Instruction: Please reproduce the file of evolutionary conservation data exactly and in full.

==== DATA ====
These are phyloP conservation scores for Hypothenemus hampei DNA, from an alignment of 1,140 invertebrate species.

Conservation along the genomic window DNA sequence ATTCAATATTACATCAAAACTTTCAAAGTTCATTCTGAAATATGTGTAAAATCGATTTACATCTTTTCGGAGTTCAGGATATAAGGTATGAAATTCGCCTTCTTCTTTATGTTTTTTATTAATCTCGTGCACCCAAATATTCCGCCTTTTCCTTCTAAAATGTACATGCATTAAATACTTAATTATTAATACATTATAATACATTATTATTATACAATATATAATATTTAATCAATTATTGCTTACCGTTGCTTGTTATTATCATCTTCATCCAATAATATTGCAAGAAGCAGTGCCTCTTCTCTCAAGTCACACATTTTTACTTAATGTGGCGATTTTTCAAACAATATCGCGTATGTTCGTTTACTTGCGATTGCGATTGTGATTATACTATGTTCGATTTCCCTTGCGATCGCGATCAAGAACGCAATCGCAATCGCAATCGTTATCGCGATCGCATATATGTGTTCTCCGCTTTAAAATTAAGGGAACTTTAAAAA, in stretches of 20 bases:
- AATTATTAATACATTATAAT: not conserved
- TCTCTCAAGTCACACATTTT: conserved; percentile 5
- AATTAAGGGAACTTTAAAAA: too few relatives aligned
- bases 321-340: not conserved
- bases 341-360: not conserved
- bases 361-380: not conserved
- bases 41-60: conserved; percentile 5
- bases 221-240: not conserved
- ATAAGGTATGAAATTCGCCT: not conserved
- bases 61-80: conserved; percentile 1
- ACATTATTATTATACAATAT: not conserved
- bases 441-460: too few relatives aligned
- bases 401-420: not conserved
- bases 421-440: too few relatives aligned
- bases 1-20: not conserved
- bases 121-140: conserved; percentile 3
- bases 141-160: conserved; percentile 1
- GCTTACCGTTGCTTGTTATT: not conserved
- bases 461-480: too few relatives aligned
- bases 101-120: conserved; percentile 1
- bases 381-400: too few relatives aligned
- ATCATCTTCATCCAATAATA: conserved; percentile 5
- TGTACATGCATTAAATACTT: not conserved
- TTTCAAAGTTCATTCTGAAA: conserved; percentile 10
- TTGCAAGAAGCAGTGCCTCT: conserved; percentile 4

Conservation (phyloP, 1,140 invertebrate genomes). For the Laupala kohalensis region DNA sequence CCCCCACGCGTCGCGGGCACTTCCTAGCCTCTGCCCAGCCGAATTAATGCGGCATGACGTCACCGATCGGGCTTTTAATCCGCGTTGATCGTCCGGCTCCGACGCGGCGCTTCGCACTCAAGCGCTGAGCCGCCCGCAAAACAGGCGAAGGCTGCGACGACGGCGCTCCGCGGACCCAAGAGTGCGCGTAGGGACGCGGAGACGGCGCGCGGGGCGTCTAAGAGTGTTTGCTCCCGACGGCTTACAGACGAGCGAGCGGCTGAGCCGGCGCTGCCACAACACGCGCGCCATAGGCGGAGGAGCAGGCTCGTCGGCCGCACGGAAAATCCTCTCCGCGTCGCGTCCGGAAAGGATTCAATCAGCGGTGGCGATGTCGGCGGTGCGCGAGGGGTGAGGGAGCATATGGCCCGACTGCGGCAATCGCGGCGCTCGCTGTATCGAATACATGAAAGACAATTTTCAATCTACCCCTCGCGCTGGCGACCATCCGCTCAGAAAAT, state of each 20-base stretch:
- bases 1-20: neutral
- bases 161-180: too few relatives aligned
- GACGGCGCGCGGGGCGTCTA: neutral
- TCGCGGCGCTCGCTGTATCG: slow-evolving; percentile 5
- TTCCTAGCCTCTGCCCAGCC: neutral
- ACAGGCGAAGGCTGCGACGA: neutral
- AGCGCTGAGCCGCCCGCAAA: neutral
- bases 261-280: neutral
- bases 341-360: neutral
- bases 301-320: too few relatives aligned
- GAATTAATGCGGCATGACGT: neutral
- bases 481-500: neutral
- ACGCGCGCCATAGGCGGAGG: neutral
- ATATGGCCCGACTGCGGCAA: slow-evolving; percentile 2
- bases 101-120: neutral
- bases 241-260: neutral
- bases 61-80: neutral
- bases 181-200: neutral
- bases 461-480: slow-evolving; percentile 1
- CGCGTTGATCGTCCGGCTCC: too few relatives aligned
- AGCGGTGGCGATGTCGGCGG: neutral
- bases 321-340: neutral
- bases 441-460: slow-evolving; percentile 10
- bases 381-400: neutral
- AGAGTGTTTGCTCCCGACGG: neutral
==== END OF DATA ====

These are phyloP conservation scores for Hypothenemus hampei DNA, from an alignment of 1,140 invertebrate species.

Conservation along the genomic window DNA sequence ATTCAATATTACATCAAAACTTTCAAAGTTCATTCTGAAATATGTGTAAAATCGATTTACATCTTTTCGGAGTTCAGGATATAAGGTATGAAATTCGCCTTCTTCTTTATGTTTTTTATTAATCTCGTGCACCCAAATATTCCGCCTTTTCCTTCTAAAATGTACATGCATTAAATACTTAATTATTAATACATTATAATACATTATTATTATACAATATATAATATTTAATCAATTATTGCTTACCGTTGCTTGTTATTATCATCTTCATCCAATAATATTGCAAGAAGCAGTGCCTCTTCTCTCAAGTCACACATTTTTACTTAATGTGGCGATTTTTCAAACAATATCGCGTATGTTCGTTTACTTGCGATTGCGATTGTGATTATACTATGTTCGATTTCCCTTGCGATCGCGATCAAGAACGCAATCGCAATCGCAATCGTTATCGCGATCGCATATATGTGTTCTCCGCTTTAAAATTAAGGGAACTTTAAAAA, in stretches of 20 bases:
- AATTATTAATACATTATAAT: not conserved
- TCTCTCAAGTCACACATTTT: conserved; percentile 5
- AATTAAGGGAACTTTAAAAA: too few relatives aligned
- bases 321-340: not conserved
- bases 341-360: not conserved
- bases 361-380: not conserved
- bases 41-60: conserved; percentile 5
- bases 221-240: not conserved
- ATAAGGTATGAAATTCGCCT: not conserved
- bases 61-80: conserved; percentile 1
- ACATTATTATTATACAATAT: not conserved
- bases 441-460: too few relatives aligned
- bases 401-420: not conserved
- bases 421-440: too few relatives aligned
- bases 1-20: not conserved
- bases 121-140: conserved; percentile 3
- bases 141-160: conserved; percentile 1
- GCTTACCGTTGCTTGTTATT: not conserved
- bases 461-480: too few relatives aligned
- bases 101-120: conserved; percentile 1
- bases 381-400: too few relatives aligned
- ATCATCTTCATCCAATAATA: conserved; percentile 5
- TGTACATGCATTAAATACTT: not conserved
- TTTCAAAGTTCATTCTGAAA: conserved; percentile 10
- TTGCAAGAAGCAGTGCCTCT: conserved; percentile 4

Conservation (phyloP, 1,140 invertebrate genomes). For the Laupala kohalensis region DNA sequence CCCCCACGCGTCGCGGGCACTTCCTAGCCTCTGCCCAGCCGAATTAATGCGGCATGACGTCACCGATCGGGCTTTTAATCCGCGTTGATCGTCCGGCTCCGACGCGGCGCTTCGCACTCAAGCGCTGAGCCGCCCGCAAAACAGGCGAAGGCTGCGACGACGGCGCTCCGCGGACCCAAGAGTGCGCGTAGGGACGCGGAGACGGCGCGCGGGGCGTCTAAGAGTGTTTGCTCCCGACGGCTTACAGACGAGCGAGCGGCTGAGCCGGCGCTGCCACAACACGCGCGCCATAGGCGGAGGAGCAGGCTCGTCGGCCGCACGGAAAATCCTCTCCGCGTCGCGTCCGGAAAGGATTCAATCAGCGGTGGCGATGTCGGCGGTGCGCGAGGGGTGAGGGAGCATATGGCCCGACTGCGGCAATCGCGGCGCTCGCTGTATCGAATACATGAAAGACAATTTTCAATCTACCCCTCGCGCTGGCGACCATCCGCTCAGAAAAT, state of each 20-base stretch:
- bases 1-20: neutral
- bases 161-180: too few relatives aligned
- GACGGCGCGCGGGGCGTCTA: neutral
- TCGCGGCGCTCGCTGTATCG: slow-evolving; percentile 5
- TTCCTAGCCTCTGCCCAGCC: neutral
- ACAGGCGAAGGCTGCGACGA: neutral
- AGCGCTGAGCCGCCCGCAAA: neutral
- bases 261-280: neutral
- bases 341-360: neutral
- bases 301-320: too few relatives aligned
- GAATTAATGCGGCATGACGT: neutral
- bases 481-500: neutral
- ACGCGCGCCATAGGCGGAGG: neutral
- ATATGGCCCGACTGCGGCAA: slow-evolving; percentile 2
- bases 101-120: neutral
- bases 241-260: neutral
- bases 61-80: neutral
- bases 181-200: neutral
- bases 461-480: slow-evolving; percentile 1
- CGCGTTGATCGTCCGGCTCC: too few relatives aligned
- AGCGGTGGCGATGTCGGCGG: neutral
- bases 321-340: neutral
- bases 441-460: slow-evolving; percentile 10
- bases 381-400: neutral
- AGAGTGTTTGCTCCCGACGG: neutral